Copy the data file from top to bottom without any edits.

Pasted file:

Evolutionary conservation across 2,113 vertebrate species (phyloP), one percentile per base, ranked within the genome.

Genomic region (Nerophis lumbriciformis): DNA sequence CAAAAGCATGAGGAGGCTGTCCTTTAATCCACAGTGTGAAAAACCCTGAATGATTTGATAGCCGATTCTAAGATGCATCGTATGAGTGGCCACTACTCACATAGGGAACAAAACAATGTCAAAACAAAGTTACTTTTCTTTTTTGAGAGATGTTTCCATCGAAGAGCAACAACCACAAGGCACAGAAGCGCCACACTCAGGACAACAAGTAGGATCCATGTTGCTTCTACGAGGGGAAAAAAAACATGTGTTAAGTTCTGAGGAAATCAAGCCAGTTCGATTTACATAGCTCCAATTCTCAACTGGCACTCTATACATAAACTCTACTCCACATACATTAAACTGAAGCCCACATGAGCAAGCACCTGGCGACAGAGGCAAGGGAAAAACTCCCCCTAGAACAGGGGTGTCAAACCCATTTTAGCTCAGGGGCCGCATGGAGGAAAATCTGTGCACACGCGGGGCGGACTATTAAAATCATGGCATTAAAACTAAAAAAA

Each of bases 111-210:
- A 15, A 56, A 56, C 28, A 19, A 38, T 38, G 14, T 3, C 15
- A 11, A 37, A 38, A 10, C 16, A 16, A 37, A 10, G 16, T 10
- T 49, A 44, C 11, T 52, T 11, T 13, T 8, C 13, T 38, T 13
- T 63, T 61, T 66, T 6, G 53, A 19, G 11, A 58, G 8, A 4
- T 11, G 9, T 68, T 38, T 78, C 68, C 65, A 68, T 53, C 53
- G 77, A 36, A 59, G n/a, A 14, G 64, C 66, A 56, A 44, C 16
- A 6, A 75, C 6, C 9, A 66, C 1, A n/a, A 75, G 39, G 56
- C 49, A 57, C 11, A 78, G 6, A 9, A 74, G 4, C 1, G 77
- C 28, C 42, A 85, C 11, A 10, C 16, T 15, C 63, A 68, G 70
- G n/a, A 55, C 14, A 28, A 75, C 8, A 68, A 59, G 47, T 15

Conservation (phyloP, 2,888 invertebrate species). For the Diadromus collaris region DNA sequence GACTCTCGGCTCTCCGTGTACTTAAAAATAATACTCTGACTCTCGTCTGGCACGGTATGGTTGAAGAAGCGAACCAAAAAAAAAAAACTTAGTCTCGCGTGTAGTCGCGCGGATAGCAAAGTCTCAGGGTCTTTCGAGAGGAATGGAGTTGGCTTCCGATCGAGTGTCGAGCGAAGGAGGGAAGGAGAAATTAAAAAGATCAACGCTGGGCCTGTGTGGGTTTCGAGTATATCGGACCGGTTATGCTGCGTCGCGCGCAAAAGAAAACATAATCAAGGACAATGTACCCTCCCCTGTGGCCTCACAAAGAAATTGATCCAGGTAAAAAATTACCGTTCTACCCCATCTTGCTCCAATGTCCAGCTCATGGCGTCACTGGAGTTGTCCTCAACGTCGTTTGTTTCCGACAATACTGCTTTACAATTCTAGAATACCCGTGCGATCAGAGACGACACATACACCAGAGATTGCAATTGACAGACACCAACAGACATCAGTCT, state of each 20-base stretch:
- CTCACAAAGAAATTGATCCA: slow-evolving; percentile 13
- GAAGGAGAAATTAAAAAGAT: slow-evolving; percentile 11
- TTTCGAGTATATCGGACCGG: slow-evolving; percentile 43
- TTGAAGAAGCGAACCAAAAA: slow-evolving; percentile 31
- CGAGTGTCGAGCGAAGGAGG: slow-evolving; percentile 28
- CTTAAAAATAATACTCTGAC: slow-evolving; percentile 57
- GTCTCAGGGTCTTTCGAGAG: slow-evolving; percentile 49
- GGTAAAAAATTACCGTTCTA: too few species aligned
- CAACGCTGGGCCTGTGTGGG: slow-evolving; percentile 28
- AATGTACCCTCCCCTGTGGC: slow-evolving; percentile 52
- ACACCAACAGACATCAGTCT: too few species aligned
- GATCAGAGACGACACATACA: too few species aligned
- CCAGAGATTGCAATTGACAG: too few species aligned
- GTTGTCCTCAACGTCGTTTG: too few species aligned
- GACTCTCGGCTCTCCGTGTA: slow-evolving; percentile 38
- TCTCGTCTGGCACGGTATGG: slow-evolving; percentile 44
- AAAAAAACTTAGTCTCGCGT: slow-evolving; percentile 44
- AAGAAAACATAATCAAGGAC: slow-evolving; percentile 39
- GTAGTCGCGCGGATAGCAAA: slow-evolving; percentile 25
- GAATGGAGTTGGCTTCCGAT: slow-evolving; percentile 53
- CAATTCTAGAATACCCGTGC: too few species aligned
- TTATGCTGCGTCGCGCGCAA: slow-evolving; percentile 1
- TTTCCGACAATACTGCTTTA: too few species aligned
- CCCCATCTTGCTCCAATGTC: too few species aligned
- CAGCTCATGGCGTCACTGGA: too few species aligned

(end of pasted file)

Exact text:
Evolutionary conservation across 2,113 vertebrate species (phyloP), one percentile per base, ranked within the genome.

Genomic region (Nerophis lumbriciformis): DNA sequence CAAAAGCATGAGGAGGCTGTCCTTTAATCCACAGTGTGAAAAACCCTGAATGATTTGATAGCCGATTCTAAGATGCATCGTATGAGTGGCCACTACTCACATAGGGAACAAAACAATGTCAAAACAAAGTTACTTTTCTTTTTTGAGAGATGTTTCCATCGAAGAGCAACAACCACAAGGCACAGAAGCGCCACACTCAGGACAACAAGTAGGATCCATGTTGCTTCTACGAGGGGAAAAAAAACATGTGTTAAGTTCTGAGGAAATCAAGCCAGTTCGATTTACATAGCTCCAATTCTCAACTGGCACTCTATACATAAACTCTACTCCACATACATTAAACTGAAGCCCACATGAGCAAGCACCTGGCGACAGAGGCAAGGGAAAAACTCCCCCTAGAACAGGGGTGTCAAACCCATTTTAGCTCAGGGGCCGCATGGAGGAAAATCTGTGCACACGCGGGGCGGACTATTAAAATCATGGCATTAAAACTAAAAAAA

Each of bases 111-210:
- A 15, A 56, A 56, C 28, A 19, A 38, T 38, G 14, T 3, C 15
- A 11, A 37, A 38, A 10, C 16, A 16, A 37, A 10, G 16, T 10
- T 49, A 44, C 11, T 52, T 11, T 13, T 8, C 13, T 38, T 13
- T 63, T 61, T 66, T 6, G 53, A 19, G 11, A 58, G 8, A 4
- T 11, G 9, T 68, T 38, T 78, C 68, C 65, A 68, T 53, C 53
- G 77, A 36, A 59, G n/a, A 14, G 64, C 66, A 56, A 44, C 16
- A 6, A 75, C 6, C 9, A 66, C 1, A n/a, A 75, G 39, G 56
- C 49, A 57, C 11, A 78, G 6, A 9, A 74, G 4, C 1, G 77
- C 28, C 42, A 85, C 11, A 10, C 16, T 15, C 63, A 68, G 70
- G n/a, A 55, C 14, A 28, A 75, C 8, A 68, A 59, G 47, T 15

Conservation (phyloP, 2,888 invertebrate species). For the Diadromus collaris region DNA sequence GACTCTCGGCTCTCCGTGTACTTAAAAATAATACTCTGACTCTCGTCTGGCACGGTATGGTTGAAGAAGCGAACCAAAAAAAAAAAACTTAGTCTCGCGTGTAGTCGCGCGGATAGCAAAGTCTCAGGGTCTTTCGAGAGGAATGGAGTTGGCTTCCGATCGAGTGTCGAGCGAAGGAGGGAAGGAGAAATTAAAAAGATCAACGCTGGGCCTGTGTGGGTTTCGAGTATATCGGACCGGTTATGCTGCGTCGCGCGCAAAAGAAAACATAATCAAGGACAATGTACCCTCCCCTGTGGCCTCACAAAGAAATTGATCCAGGTAAAAAATTACCGTTCTACCCCATCTTGCTCCAATGTCCAGCTCATGGCGTCACTGGAGTTGTCCTCAACGTCGTTTGTTTCCGACAATACTGCTTTACAATTCTAGAATACCCGTGCGATCAGAGACGACACATACACCAGAGATTGCAATTGACAGACACCAACAGACATCAGTCT, state of each 20-base stretch:
- CTCACAAAGAAATTGATCCA: slow-evolving; percentile 13
- GAAGGAGAAATTAAAAAGAT: slow-evolving; percentile 11
- TTTCGAGTATATCGGACCGG: slow-evolving; percentile 43
- TTGAAGAAGCGAACCAAAAA: slow-evolving; percentile 31
- CGAGTGTCGAGCGAAGGAGG: slow-evolving; percentile 28
- CTTAAAAATAATACTCTGAC: slow-evolving; percentile 57
- GTCTCAGGGTCTTTCGAGAG: slow-evolving; percentile 49
- GGTAAAAAATTACCGTTCTA: too few species aligned
- CAACGCTGGGCCTGTGTGGG: slow-evolving; percentile 28
- AATGTACCCTCCCCTGTGGC: slow-evolving; percentile 52
- ACACCAACAGACATCAGTCT: too few species aligned
- GATCAGAGACGACACATACA: too few species aligned
- CCAGAGATTGCAATTGACAG: too few species aligned
- GTTGTCCTCAACGTCGTTTG: too few species aligned
- GACTCTCGGCTCTCCGTGTA: slow-evolving; percentile 38
- TCTCGTCTGGCACGGTATGG: slow-evolving; percentile 44
- AAAAAAACTTAGTCTCGCGT: slow-evolving; percentile 44
- AAGAAAACATAATCAAGGAC: slow-evolving; percentile 39
- GTAGTCGCGCGGATAGCAAA: slow-evolving; percentile 25
- GAATGGAGTTGGCTTCCGAT: slow-evolving; percentile 53
- CAATTCTAGAATACCCGTGC: too few species aligned
- TTATGCTGCGTCGCGCGCAA: slow-evolving; percentile 1
- TTTCCGACAATACTGCTTTA: too few species aligned
- CCCCATCTTGCTCCAATGTC: too few species aligned
- CAGCTCATGGCGTCACTGGA: too few species aligned